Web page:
The baby laughter project appears to have an evil twin. This photoblog documents the many ‘reasons’ why toddlers cry.
“I wouldn’t let him eat his yogurt with a pizza cutter.”
Submitted By: Nick L.
Location: California, United States
“She can’t fit into Dora’s minivan.”
Submitted By: Natalie H.
Location: Alabama, United States
“One of our cats was in the kitchen, and she wanted him to be in the dining room.”
Submitted By: Aaron M.
Location: California, United States
Loads more here : Reasons My Son Is Crying.
The surprisingly serious science of laughing babies
Dr. Caspar Addyman, Birkbeck Babylab
The laughter of little babies is infectious, enchanting and may play an important role in their early development. Dr. Caspar Addyman is a psychologist who studies what it is like to be a baby. After testing hundreds of babies in his experiments he was able to conclude that it is clearly great fun being a baby. But this is something that science largely overlooks. Therefore, he launched the Baby Laughter Project to investigate the role of laughter in early life. Over a 1000 parents from more than 25 countries have completed a detailed online survey and many have sent us stories or videos of things that make their babies laugh.
In this talk Dr Addyman will present the results of his research and describe how it answers questions about of the purpose of laughter. How does laughter track mental development? Is there an evolutionary explanation for why we laugh? Is infant laughter a form of communication? What are the best ways to make a baby laugh? Was tickling babies the first ever form of comedy?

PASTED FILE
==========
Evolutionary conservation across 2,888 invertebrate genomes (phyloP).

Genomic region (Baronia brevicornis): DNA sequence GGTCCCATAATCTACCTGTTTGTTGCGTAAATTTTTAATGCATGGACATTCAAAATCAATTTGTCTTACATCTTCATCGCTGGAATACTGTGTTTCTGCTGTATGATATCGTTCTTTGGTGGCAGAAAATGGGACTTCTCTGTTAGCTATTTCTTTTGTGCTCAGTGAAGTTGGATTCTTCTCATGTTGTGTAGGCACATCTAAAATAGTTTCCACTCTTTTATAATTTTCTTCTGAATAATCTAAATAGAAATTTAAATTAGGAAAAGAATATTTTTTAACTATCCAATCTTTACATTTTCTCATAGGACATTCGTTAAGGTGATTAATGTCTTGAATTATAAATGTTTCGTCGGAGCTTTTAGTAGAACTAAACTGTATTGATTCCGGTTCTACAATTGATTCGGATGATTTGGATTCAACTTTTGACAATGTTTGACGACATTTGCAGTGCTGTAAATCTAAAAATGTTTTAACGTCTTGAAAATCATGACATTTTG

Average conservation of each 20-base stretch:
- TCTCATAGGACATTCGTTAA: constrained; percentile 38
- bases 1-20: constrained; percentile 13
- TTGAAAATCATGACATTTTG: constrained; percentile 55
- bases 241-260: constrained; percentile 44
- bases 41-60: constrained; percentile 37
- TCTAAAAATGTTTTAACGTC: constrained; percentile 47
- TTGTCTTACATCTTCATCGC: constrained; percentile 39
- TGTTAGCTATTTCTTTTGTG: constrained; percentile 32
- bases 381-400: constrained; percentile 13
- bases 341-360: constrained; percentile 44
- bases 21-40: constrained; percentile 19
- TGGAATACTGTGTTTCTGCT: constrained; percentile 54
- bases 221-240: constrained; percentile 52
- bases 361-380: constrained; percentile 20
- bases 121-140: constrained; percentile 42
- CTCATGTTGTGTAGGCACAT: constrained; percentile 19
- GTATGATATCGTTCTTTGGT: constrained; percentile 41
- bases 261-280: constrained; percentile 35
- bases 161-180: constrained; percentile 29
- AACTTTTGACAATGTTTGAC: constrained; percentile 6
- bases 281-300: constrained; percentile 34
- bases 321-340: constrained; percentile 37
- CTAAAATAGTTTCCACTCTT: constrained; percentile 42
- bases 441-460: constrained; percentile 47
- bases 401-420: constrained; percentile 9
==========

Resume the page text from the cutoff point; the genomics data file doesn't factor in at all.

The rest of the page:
Dr. Caspar Addyman works at the Babylab at Birkbeck, University of London. He specialises in the study of learning in the first few years of life and has researched such topics as how we learn our first words and how our sense of time develops. Caspar has undergraduate degrees in mathematics and psychology and a PhD in developmental psychology from Birkbeck. Before moving into academia he spent 8 years working on financial trading floors, first as a trader and later as a software developer. He has a written a novel about a retired psychologist & a failed comedian. He has turquoise hair and lots of tattoos, many of which were stimuli in his experiments. He lives in Brixton and doesn’t do as much tai chi as he should. Further details on Dr Addyman’s research areas athttp://www.cbcd.bbk.ac.uk/people/scientificstaff/caspar
The talk will be in the basement of the Star of Kings.
There is a suggested donation of £10 on the day.
Concessions £ 8
Donations will go to the following charities
Kids Company http://www.kidsco.org.uk/
We provide practical, emotional and educational support to vulnerable inner-city children. We provide a safe, caring, family environment where support is tailored to the needs of each individual. Our services and support empower children who have experienced enormous challenges to lead positive and fulfilling lives.
Kidscape is committed to keeping children safe from abuse. Kidscape is the first charity in the UK established specifically to prevent bullying and child sexual abuse. Kidscape believes that protecting children from harm is key.
The Star of Kings
126 York Way
Kings Cross, N1 0AX